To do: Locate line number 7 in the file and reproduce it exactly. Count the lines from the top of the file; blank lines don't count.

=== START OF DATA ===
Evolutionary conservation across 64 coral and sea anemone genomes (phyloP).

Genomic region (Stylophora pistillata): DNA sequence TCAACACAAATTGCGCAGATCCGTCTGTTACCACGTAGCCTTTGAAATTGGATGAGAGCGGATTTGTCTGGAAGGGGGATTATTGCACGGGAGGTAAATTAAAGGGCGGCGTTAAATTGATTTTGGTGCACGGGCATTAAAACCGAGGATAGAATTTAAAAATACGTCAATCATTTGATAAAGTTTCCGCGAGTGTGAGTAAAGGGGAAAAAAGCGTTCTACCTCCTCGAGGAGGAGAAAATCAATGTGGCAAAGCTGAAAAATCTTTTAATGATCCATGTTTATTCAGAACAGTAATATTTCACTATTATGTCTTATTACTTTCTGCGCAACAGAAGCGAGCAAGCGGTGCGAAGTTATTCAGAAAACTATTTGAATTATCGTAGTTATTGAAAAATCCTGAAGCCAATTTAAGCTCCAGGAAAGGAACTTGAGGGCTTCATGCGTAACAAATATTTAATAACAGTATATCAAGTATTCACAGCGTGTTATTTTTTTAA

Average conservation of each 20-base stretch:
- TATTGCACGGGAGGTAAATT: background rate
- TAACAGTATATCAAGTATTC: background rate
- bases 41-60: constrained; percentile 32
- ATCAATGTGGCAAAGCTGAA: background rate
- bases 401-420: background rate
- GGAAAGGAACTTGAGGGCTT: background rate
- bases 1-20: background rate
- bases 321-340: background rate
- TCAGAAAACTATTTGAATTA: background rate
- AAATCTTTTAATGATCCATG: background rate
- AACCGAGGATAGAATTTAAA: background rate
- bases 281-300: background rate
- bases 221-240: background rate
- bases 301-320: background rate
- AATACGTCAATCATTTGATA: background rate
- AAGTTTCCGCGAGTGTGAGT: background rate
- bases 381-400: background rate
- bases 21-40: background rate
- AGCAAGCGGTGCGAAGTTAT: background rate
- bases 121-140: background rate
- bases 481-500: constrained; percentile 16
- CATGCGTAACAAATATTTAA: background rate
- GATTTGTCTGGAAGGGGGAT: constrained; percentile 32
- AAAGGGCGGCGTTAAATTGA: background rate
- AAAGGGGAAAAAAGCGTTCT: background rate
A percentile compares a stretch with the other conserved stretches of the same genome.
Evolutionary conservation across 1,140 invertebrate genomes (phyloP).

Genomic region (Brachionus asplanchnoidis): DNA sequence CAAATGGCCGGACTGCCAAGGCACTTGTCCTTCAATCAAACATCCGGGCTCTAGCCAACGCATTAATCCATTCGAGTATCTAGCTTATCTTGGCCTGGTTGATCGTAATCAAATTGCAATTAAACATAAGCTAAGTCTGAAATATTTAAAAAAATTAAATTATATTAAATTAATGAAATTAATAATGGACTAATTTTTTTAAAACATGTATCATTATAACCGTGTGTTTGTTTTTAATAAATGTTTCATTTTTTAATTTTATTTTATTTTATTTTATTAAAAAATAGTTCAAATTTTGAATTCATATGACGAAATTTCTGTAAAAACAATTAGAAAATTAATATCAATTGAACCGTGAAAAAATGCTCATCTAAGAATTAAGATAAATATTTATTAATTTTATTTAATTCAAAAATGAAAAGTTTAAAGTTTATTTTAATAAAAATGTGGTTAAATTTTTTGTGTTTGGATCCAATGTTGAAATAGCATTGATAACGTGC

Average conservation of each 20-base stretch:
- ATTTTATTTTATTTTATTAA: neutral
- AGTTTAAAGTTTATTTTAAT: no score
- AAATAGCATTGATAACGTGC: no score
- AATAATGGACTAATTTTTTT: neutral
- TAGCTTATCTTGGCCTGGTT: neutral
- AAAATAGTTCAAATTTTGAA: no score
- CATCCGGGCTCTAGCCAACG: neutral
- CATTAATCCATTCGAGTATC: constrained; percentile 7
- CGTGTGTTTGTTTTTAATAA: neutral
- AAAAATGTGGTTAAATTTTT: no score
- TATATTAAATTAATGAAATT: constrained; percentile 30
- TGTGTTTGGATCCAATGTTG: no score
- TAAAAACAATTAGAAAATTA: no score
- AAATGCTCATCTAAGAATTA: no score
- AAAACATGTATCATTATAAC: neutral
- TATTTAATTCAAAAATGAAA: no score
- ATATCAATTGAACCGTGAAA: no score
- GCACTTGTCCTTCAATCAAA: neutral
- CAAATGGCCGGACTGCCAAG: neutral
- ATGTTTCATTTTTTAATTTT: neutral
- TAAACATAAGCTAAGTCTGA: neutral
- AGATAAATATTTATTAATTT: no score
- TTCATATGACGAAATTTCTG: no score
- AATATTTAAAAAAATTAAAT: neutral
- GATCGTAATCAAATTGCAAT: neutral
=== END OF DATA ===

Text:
- ATCAATGTGGCAAAGCTGAA: background rate